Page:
- How does my work differ from others of its genre?
I’m not sure that there are others of its genre – or indeed what its genre is to start with. Clampdown is a book that no publisher other than the small and heroic Zer0 Books would have taken a punt on, being as it is a blend of cultural criticism, class war, “angry” feminist intervention, incidental autobiography, excuse to fashion my aesthetic taste into socio-political critique, and love-letter to great but forgotten aspects of ’90s and ’00s music and culture. (Or ‘Chavs for girls’ as I think one review termed it. It’s not Chavs for girls.) It was mostly written as a caprice and I’m still surprised when it strikes a chord with people. If there are others like it, do send them my way.
- Why do I write what I do?
I write what I do primarily because I do not see myself, my interests or my history adequately represented anywhere in current popular culture, politics, journalism or art. This doesn’t mean that I personally am a special snowflake, rather it means that these channels are increasingly closed-off in terms of influence and interest to whole swathes of this country.
Secondly, I write because political satire is currently noticeable by its absence. I think this is both a consequence of the complacency and lack of political engagement now prevalent in arts and media – which, again, may be related to their class composition – and because this government is so outrageously, casually, gleefully accelerationist that it manages to easily outpace anything satire can conjure up. When you have Cameron sitting on a golden throne while making a speech on how there’s no money left and we all need to tighten our belts, there’s little room left for satire to breathe.
Finally, I write because I was and am heavily influenced by the kind of cultural criticism in which the 90s music press often engaged, which talked about music (and film, and tv, and other objects of consumption) both on its own terms but also with one eye on its social, political and historical context, and which brought theory and critique to bear on pop culture in a way often derived from book-learning but accessibly and enlighteningly applied. It’s the main reason I began to write about music in the first place, but, aside from the occasional diamond, this kind of thing now seems to be a dying art.
- How does my writing process work?
Like everyone else without independent wealth, I have been working for the past decade in high-street retail, admin, reception, customer service and similar jobs, and writing and studying around them. So I think of myself less as a writer and more as a worker who writes in their spare time.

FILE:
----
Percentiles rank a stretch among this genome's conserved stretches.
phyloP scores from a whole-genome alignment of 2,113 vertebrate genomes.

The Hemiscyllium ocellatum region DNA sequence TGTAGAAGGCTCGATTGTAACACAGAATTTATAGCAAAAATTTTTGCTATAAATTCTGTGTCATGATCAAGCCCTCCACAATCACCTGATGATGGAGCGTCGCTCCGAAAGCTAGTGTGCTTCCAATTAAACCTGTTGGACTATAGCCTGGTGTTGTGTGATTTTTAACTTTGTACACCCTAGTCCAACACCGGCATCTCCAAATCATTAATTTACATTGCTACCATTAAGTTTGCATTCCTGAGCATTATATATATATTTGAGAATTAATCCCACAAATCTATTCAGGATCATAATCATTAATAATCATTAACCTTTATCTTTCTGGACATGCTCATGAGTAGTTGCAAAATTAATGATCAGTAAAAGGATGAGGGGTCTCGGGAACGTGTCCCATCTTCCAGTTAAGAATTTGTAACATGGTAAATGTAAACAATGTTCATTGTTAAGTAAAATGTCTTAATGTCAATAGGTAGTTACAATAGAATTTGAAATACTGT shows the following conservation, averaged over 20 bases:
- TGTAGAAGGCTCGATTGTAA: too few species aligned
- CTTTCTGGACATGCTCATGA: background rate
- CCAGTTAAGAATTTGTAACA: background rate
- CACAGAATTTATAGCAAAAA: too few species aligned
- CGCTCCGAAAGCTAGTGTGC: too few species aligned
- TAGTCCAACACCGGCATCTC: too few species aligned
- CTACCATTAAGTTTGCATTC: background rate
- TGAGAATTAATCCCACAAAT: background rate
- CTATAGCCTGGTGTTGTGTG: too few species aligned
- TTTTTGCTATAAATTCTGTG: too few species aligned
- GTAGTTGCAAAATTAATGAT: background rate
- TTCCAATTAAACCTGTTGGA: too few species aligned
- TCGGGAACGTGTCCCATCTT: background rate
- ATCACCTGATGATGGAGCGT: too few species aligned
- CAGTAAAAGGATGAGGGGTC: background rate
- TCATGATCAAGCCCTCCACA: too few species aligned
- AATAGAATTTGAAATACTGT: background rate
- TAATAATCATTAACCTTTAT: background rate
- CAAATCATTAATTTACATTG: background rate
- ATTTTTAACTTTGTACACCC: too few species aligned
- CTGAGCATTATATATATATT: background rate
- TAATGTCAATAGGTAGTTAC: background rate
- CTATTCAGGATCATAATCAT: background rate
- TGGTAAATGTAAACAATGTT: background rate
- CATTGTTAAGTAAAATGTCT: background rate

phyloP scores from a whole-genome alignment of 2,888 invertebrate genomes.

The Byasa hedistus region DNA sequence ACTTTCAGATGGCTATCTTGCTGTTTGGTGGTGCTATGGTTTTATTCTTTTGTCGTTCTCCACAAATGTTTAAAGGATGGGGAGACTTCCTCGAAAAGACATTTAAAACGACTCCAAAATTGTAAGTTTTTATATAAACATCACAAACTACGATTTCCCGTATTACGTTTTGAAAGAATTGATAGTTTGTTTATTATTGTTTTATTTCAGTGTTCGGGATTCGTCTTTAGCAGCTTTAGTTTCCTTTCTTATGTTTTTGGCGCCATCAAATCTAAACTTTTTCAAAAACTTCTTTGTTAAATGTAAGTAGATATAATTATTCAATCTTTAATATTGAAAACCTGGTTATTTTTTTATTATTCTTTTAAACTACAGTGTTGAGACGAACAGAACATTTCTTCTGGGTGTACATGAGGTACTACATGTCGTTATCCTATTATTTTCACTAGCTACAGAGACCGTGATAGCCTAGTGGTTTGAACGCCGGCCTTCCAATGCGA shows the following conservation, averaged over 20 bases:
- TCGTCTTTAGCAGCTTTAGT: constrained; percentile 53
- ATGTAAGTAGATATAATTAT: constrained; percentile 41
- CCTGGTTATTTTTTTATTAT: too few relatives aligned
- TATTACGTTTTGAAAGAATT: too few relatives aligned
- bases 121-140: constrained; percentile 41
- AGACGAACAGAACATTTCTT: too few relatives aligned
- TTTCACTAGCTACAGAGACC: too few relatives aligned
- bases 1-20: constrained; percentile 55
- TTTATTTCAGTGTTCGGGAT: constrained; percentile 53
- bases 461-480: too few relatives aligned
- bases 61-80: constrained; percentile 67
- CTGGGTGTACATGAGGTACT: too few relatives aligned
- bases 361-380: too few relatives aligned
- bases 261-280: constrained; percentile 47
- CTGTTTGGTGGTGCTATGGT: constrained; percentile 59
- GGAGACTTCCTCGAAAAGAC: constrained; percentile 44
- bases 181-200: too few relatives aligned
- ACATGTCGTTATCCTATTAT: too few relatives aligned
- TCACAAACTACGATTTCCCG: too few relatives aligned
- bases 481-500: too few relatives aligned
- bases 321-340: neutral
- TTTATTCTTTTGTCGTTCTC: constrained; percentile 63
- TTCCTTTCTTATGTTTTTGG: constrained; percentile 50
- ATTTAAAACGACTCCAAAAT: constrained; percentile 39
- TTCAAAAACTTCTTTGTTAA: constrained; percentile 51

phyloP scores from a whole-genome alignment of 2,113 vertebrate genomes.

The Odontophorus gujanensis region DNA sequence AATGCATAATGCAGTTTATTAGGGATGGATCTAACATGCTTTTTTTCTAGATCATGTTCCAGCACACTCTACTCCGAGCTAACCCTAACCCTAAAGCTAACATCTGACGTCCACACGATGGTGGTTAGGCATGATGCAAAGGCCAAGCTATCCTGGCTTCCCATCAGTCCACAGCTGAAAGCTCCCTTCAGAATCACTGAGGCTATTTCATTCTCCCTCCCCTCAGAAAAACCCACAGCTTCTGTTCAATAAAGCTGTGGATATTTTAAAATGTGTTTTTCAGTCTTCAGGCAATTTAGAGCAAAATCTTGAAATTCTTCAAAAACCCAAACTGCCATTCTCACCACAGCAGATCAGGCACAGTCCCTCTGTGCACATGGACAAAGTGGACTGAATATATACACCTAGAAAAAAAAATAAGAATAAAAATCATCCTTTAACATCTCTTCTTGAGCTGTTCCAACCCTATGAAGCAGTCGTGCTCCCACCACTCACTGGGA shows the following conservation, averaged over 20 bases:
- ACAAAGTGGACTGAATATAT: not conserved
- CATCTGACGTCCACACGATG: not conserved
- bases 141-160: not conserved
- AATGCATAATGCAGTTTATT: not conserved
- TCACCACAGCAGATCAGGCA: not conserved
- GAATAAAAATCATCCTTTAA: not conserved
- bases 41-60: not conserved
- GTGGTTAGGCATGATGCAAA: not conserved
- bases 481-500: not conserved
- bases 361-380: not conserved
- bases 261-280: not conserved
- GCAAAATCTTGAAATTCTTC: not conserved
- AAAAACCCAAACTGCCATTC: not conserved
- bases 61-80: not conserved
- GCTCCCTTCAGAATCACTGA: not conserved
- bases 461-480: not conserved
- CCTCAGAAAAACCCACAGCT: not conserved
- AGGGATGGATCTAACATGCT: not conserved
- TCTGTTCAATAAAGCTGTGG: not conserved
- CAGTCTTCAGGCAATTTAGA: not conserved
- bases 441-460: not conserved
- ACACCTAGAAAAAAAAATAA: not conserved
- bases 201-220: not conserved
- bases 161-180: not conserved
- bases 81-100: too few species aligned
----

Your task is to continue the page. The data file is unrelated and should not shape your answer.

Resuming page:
Currently I work two jobs. In between, I co-edit New Left Project; write stuff I’d hesitate to call journalism for various print and online publications; research/write/edit the Rebecca riots manuscript due in December; and work on other arbitrary stuff, both fiction and non-fiction, whenever inspiration strikes. Ideally this would necessitate working on each thing in a methodical and disciplined manner in pre-planned, focused bursts of activity, but instead I have very little process or method other than to write when I feel I have something to write, and – more crucially – when I can find the time to write.
I start every week yearning for some free time – for more free time, to be exact – and at the end of every week I languish unfulfilled. I get ideas at inconvenient moments like on the shopfloor, or during the commute, which I find to be good times for thinking but not for writing down an idea in depth, as you lack the time to adequately put your thoughts into words. Then by the time you get the chance to do that, your initial inspiration’s dissipated and the idea sounds shite so you decide to forget about it – or worse, you’re sure the idea was pretty good but you can’t remember exactly what it was, and you’re too knackered to think straight and write well anyway.
I could pretend that all this plate-spinning and theft of time concentrates the mind marvellously, and encourages motivation and discipline in the free time I do have. I could pretend that having working hours and contracts that are unpredictable from one week or one month to the next makes life terribly exciting and lends a dusting of raffish bohemian glamour to the task of earning a living. But of course it doesn’t. Working to support oneself and trying to produce something creative in the cracks between is – as you’ll know if you do it yourself – exhausting and exasperating. (Or maybe I’m just making excuses for myself, eh, and should do the artistic equivalent of getting on my bike.)
On rereading, I see this answer got away from me somewhat. Oh – I tend to write drunk and edit hungover. Maybe that’s a better answer.
You may be wondering why I haven’t leapt into the current wave of 90s/Britpop nostalgia with all the teeth-bared alacrity of a pseudo-academic Berserker, desperate to point out that the career of Alex James highlights everything wrong with the world. The reasons I haven’t are, broadly, that a) I desire a worthier opponent than Alex James; b) Britpop isn’t, and really never was, the problem. Anything I might want to say about Britpop is wider than Britpop itself and concerns the particular intertwined development of politics, culture and society in that weird and decisive decade.